Types of Canadian Retirement Saving Plans

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Canadians have several options available to them when planning their retirement, including employer-sponsored plans, government-sponsored pension plans and individual savings plans as well. There are unique advantages and disadvantages to each of these plans and it’s up to individual savers to determine which option fits into their overall retirement strategy.

Canada Pension Plan

The Canada Pension Plan (CPP) is a government-sponsored retirement plan that both you and your employer contribute to. The amount of your pension is based on how many years you worked, how much you contributed over the life of the plan and the age at which distributions begin. Withdrawals can be taken anytime between the ages of 60 and 70, however, if distributions begin prior to age 65, the monthly benefit is decreased by .05 percent. If withdrawals are delayed until age 70, monthly payments are increased by .05 percent.

Tax-Free Savings Account

Anyone over the age of 18 who has a valid social insurance number can contribute up to $5,000 annually to a Tax-Free Savings Account (TFSA). If the maximum is not reached in a given year, the difference can be carried over to the next tax year. While contributions are not tax-deductible, withdrawals aren't subject to taxation and there's no limit on how long contributions can be made. Many Canadians choose to use Tax-Free Savings Accounts to supplement their contributions to a Registered Retirement Savings Plan (RRSP).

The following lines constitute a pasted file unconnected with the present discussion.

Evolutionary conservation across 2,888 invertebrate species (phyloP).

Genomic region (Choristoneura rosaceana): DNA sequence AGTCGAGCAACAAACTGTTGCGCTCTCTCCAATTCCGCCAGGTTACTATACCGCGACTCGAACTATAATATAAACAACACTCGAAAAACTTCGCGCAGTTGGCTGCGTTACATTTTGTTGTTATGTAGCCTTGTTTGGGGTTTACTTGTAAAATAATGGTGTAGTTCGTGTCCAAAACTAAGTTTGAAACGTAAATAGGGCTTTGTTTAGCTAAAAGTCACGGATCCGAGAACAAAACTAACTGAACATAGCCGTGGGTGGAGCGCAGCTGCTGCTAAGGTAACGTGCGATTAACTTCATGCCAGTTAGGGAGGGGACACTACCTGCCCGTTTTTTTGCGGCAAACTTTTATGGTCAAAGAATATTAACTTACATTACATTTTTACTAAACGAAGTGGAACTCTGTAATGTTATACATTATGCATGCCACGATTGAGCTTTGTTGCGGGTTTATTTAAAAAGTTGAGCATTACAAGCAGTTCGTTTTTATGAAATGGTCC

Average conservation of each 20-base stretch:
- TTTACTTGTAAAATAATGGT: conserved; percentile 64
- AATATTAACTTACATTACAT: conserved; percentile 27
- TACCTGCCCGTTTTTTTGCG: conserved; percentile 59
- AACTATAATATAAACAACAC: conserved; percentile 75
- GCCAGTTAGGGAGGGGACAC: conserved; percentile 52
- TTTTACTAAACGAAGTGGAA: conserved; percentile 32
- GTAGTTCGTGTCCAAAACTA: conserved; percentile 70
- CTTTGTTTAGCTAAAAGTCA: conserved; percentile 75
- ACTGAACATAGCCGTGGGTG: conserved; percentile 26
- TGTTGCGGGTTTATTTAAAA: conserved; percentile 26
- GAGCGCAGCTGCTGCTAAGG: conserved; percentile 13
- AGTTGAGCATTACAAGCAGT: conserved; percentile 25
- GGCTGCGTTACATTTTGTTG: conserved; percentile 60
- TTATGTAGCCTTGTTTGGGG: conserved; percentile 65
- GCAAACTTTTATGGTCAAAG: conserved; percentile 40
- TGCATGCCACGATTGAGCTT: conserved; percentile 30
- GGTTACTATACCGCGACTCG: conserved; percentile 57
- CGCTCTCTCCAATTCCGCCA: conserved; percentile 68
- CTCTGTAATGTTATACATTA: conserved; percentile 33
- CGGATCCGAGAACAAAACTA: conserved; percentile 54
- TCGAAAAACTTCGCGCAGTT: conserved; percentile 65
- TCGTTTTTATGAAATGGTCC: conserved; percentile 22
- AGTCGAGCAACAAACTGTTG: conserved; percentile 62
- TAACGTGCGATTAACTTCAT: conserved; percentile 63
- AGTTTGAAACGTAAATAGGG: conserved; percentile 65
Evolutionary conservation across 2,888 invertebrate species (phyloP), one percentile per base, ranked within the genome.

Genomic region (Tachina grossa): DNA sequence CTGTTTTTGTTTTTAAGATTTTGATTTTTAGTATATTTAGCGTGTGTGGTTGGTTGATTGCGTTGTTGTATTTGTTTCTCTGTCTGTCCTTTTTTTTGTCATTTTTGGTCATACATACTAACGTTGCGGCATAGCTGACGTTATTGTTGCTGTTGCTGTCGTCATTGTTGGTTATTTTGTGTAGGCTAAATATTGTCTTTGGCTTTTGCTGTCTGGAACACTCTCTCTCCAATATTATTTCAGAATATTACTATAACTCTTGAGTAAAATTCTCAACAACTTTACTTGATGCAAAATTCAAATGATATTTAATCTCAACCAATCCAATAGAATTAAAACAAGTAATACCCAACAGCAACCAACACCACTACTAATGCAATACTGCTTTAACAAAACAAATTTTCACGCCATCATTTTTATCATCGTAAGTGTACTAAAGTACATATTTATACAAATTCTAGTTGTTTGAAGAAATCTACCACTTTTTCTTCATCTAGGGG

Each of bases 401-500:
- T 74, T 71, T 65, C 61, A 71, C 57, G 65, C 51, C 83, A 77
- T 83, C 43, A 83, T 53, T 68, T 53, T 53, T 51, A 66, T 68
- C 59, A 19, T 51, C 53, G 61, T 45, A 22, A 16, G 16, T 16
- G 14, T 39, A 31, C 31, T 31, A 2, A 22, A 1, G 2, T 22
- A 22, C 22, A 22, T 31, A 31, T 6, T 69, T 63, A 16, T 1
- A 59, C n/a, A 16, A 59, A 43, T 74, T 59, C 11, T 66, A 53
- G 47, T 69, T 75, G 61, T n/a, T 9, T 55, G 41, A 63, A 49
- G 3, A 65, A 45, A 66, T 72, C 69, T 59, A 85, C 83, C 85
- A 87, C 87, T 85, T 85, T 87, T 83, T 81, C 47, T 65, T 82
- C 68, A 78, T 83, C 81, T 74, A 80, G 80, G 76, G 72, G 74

Registered Retirement Savings Plan

A Registered Retirement Savings Plan (RRSP) is an investment plan similar to an Individual Retirement Account (IRA) used in the United States. RRSPs can be established through banks or other financial institutions and contributions can be made until age 71. Up to eighteen percent of your income can be contributed annually to an RRSP and contributions are tax deductible, up to your individual deduction limit.

Individual deduction limits are determined by the Canada Revenue Agency and are based on the previous year's tax return. Withdrawals are taxed according to the amount withdrawn, for example withdrawals of $5,000 or less are subject to a ten percent tax while withdrawals over $5,000 are subject to a twenty percent tax. For funds that are held in Quebec, there is an additional provincial tax applied to withdrawals.

Registered Pension Plans

Registered Pension Plans (RPPs) are employer-sponsored plans that can be classified in one of three ways. First, a defined benefit plan is a pension plan that pays you a specific amount of money based on your salary and how long you worked for your company. Second, a defined contribution plan is a matching plan similar to a 401(k). At retirement, employees may use the funds to purchase an annuity, a fixed RSP, or a Life Income Fund. Lastly, some employers may offer group RRSPs and the employer matching contribution is optional.

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